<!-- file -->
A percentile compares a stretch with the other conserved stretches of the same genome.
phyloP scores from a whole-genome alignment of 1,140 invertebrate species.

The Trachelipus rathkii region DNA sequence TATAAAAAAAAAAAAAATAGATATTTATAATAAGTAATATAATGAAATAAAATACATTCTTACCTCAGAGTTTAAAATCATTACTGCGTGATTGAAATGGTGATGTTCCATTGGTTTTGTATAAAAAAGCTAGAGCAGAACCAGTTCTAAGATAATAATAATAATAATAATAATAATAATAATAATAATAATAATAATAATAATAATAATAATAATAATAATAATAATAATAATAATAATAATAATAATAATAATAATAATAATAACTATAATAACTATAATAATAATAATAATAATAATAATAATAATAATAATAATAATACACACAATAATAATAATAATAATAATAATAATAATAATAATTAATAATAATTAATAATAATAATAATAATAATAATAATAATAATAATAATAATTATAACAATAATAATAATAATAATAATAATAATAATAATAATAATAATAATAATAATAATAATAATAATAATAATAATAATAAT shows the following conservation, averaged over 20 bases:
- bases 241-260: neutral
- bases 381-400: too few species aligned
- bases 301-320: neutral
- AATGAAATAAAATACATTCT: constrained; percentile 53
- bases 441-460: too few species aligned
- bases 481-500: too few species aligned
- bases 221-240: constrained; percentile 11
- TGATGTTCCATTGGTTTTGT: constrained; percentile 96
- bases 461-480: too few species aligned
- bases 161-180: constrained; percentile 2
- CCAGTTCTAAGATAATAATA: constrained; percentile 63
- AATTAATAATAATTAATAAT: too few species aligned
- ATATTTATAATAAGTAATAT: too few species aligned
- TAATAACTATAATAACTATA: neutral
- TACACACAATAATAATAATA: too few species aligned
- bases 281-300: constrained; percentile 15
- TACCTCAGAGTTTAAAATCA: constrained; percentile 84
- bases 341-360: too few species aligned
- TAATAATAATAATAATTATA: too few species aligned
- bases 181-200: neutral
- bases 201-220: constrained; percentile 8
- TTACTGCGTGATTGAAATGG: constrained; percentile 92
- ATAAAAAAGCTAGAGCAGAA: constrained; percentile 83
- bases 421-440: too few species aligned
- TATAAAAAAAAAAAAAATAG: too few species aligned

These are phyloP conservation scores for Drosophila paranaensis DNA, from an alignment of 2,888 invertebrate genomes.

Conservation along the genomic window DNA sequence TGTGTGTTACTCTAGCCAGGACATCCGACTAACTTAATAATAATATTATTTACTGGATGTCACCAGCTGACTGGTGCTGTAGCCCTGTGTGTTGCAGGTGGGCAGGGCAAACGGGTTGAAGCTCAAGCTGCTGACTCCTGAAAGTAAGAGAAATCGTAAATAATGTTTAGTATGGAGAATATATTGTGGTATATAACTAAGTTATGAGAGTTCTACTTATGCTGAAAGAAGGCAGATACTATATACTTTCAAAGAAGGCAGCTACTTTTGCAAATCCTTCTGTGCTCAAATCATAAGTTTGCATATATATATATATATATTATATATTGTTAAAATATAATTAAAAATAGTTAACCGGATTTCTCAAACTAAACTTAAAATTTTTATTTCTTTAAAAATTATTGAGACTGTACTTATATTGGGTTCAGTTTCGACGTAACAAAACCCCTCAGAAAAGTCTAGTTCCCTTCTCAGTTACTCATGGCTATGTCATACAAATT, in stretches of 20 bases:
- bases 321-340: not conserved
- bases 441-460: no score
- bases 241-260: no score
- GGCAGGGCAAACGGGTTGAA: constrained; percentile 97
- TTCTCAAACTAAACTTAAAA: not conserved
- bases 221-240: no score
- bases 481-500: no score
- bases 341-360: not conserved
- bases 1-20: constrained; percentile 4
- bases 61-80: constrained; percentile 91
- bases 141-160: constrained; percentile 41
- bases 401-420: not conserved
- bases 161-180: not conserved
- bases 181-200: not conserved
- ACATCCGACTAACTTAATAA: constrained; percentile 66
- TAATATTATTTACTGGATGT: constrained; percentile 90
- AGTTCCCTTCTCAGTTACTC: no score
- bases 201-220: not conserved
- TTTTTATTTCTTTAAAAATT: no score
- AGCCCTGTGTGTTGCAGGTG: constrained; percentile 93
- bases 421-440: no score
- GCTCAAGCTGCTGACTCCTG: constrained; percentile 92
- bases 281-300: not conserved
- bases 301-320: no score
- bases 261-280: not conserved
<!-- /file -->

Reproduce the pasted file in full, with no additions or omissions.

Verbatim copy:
A percentile compares a stretch with the other conserved stretches of the same genome.
phyloP scores from a whole-genome alignment of 1,140 invertebrate species.

The Trachelipus rathkii region DNA sequence TATAAAAAAAAAAAAAATAGATATTTATAATAAGTAATATAATGAAATAAAATACATTCTTACCTCAGAGTTTAAAATCATTACTGCGTGATTGAAATGGTGATGTTCCATTGGTTTTGTATAAAAAAGCTAGAGCAGAACCAGTTCTAAGATAATAATAATAATAATAATAATAATAATAATAATAATAATAATAATAATAATAATAATAATAATAATAATAATAATAATAATAATAATAATAATAATAATAATAATAATAATAACTATAATAACTATAATAATAATAATAATAATAATAATAATAATAATAATAATAATACACACAATAATAATAATAATAATAATAATAATAATAATAATTAATAATAATTAATAATAATAATAATAATAATAATAATAATAATAATAATAATTATAACAATAATAATAATAATAATAATAATAATAATAATAATAATAATAATAATAATAATAATAATAATAATAATAATAATAAT shows the following conservation, averaged over 20 bases:
- bases 241-260: neutral
- bases 381-400: too few species aligned
- bases 301-320: neutral
- AATGAAATAAAATACATTCT: constrained; percentile 53
- bases 441-460: too few species aligned
- bases 481-500: too few species aligned
- bases 221-240: constrained; percentile 11
- TGATGTTCCATTGGTTTTGT: constrained; percentile 96
- bases 461-480: too few species aligned
- bases 161-180: constrained; percentile 2
- CCAGTTCTAAGATAATAATA: constrained; percentile 63
- AATTAATAATAATTAATAAT: too few species aligned
- ATATTTATAATAAGTAATAT: too few species aligned
- TAATAACTATAATAACTATA: neutral
- TACACACAATAATAATAATA: too few species aligned
- bases 281-300: constrained; percentile 15
- TACCTCAGAGTTTAAAATCA: constrained; percentile 84
- bases 341-360: too few species aligned
- TAATAATAATAATAATTATA: too few species aligned
- bases 181-200: neutral
- bases 201-220: constrained; percentile 8
- TTACTGCGTGATTGAAATGG: constrained; percentile 92
- ATAAAAAAGCTAGAGCAGAA: constrained; percentile 83
- bases 421-440: too few species aligned
- TATAAAAAAAAAAAAAATAG: too few species aligned

These are phyloP conservation scores for Drosophila paranaensis DNA, from an alignment of 2,888 invertebrate genomes.

Conservation along the genomic window DNA sequence TGTGTGTTACTCTAGCCAGGACATCCGACTAACTTAATAATAATATTATTTACTGGATGTCACCAGCTGACTGGTGCTGTAGCCCTGTGTGTTGCAGGTGGGCAGGGCAAACGGGTTGAAGCTCAAGCTGCTGACTCCTGAAAGTAAGAGAAATCGTAAATAATGTTTAGTATGGAGAATATATTGTGGTATATAACTAAGTTATGAGAGTTCTACTTATGCTGAAAGAAGGCAGATACTATATACTTTCAAAGAAGGCAGCTACTTTTGCAAATCCTTCTGTGCTCAAATCATAAGTTTGCATATATATATATATATATTATATATTGTTAAAATATAATTAAAAATAGTTAACCGGATTTCTCAAACTAAACTTAAAATTTTTATTTCTTTAAAAATTATTGAGACTGTACTTATATTGGGTTCAGTTTCGACGTAACAAAACCCCTCAGAAAAGTCTAGTTCCCTTCTCAGTTACTCATGGCTATGTCATACAAATT, in stretches of 20 bases:
- bases 321-340: not conserved
- bases 441-460: no score
- bases 241-260: no score
- GGCAGGGCAAACGGGTTGAA: constrained; percentile 97
- TTCTCAAACTAAACTTAAAA: not conserved
- bases 221-240: no score
- bases 481-500: no score
- bases 341-360: not conserved
- bases 1-20: constrained; percentile 4
- bases 61-80: constrained; percentile 91
- bases 141-160: constrained; percentile 41
- bases 401-420: not conserved
- bases 161-180: not conserved
- bases 181-200: not conserved
- ACATCCGACTAACTTAATAA: constrained; percentile 66
- TAATATTATTTACTGGATGT: constrained; percentile 90
- AGTTCCCTTCTCAGTTACTC: no score
- bases 201-220: not conserved
- TTTTTATTTCTTTAAAAATT: no score
- AGCCCTGTGTGTTGCAGGTG: constrained; percentile 93
- bases 421-440: no score
- GCTCAAGCTGCTGACTCCTG: constrained; percentile 92
- bases 281-300: not conserved
- bases 301-320: no score
- bases 261-280: not conserved